How To Master The Art of Conversation
By Peter Murphy
The art of conversation is a skill shared by most successful people. Good conversation promotes an image of self-confidence, intelligence, and wittiness.
People who always seem to rise to the top of their professions and are well respected by others who share the ability to converse with anybody in every situation.
People who seem to speak effortlessly and efficiently with others are generally well liked and highly successful.
If you need to improve your conversational skills, here are a few tips that can help you enhance your conversational skills and boost your image.
1. Always say what you think, not what you think others want you to say. Especially in a professional setting, learning to express your views and ideas in a positive, non-threatening manner will invite reactions and responses.
Effective leaders always say what they are thinking and express their ideas freely. Having the courage to speak your mind as well as listening openly to the views and ideas of others is a sure way to earn the respect and admiration of all those you encounter.
2. Listen carefully to what others are saying. People often interpret things said by others in a way that clouds their ability to hear what people are intending to say.
By giving your full attention to the speaker, you can hear what they intend for you to hear instead of what you want to hear.
The art of conversation includes the ability to listen to others as well as the ability to speak effectively.
3. Always assume that a speaker is saying exactly what they mean to say. Even if it seems unclear, try to find meaning and coherence to the words they are saying and give them the respect of hearing what they want you to hear.
In any conversation, the ability to give respect is just as important as receiving it. The art of conversation is a give and take between parties, not one speaker and one listener.
4. Any conversation can be broken down into three parts.
The first part is small talk. Small talk is dictated by social rules and includes polite greetings, inquiries about the well-being of others, etc.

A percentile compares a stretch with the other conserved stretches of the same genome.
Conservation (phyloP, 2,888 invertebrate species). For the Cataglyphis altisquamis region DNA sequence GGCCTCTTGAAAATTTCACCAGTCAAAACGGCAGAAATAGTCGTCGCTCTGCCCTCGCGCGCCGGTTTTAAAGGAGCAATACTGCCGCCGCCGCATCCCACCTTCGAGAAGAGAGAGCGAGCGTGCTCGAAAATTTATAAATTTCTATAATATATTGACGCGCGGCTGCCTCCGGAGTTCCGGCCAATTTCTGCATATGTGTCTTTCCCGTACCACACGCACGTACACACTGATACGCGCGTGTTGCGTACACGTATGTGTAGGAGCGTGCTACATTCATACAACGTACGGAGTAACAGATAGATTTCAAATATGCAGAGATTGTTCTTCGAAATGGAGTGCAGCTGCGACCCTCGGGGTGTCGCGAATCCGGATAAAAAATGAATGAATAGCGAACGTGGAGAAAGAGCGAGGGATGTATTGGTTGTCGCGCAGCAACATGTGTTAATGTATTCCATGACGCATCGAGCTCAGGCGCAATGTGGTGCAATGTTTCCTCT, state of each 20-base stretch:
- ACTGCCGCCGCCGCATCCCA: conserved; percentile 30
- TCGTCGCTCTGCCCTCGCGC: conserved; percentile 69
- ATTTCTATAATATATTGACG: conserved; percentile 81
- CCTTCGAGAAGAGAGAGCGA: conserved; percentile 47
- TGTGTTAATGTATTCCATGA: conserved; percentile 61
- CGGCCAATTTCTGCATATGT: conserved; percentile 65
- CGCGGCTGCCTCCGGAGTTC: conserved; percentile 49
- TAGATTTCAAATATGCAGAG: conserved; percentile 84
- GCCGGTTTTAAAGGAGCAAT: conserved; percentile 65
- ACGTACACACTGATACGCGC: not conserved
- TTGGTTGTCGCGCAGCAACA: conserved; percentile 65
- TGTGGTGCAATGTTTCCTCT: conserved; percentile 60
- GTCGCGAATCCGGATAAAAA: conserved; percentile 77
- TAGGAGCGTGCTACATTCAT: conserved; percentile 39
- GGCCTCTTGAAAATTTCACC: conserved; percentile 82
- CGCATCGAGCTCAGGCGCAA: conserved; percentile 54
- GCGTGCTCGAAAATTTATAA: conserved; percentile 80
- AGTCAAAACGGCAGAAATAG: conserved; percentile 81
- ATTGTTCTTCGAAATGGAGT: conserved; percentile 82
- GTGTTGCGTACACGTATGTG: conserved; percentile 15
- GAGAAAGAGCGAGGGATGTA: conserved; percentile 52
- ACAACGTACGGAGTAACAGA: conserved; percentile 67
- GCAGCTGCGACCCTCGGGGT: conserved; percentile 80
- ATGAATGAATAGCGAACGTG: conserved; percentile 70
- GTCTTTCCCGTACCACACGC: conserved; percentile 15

Stage two is the end of the small talk and moving on to the purpose of the conversation such as business, the sharing of opinions and personal views.
Without the ability to express yourself efficiently, the conversation can easily slip back into small talk, lessening the chances of accomplishing the initial goal of the conversation.
The third part of a conversation is where the various ideas and views expressed can be merged into a satisfying end for all parties involved in the conversation.
The art of conversation is a learned skill that is common among successful, energetic people. If you are unable to effectively express yourself in any situation, you will likely find that you do not attract the attention and command the respect that is bestowed upon some others.
People who talk freely and easily with others usually find more professional and personal fulfillment than those who are introverted and silent.
If you want to improve your professional and social standing, learn to communicate efficiently and in a positive manner.
You will notice a dramatic difference in the way other people perceive you if you demonstrate self-confidence and project a friendly, informed image.
About The Author
Peter Murphy is a peak performance expert. He recently produced a very popular free report:10 Simple Steps to Developing Communication Confidence. This report reveals the secret strategies all high achievers use to communicate with charm and impact. Apply now because it is available for a limited time only at: http://www.howtotalkwithconfidence.com/report.htm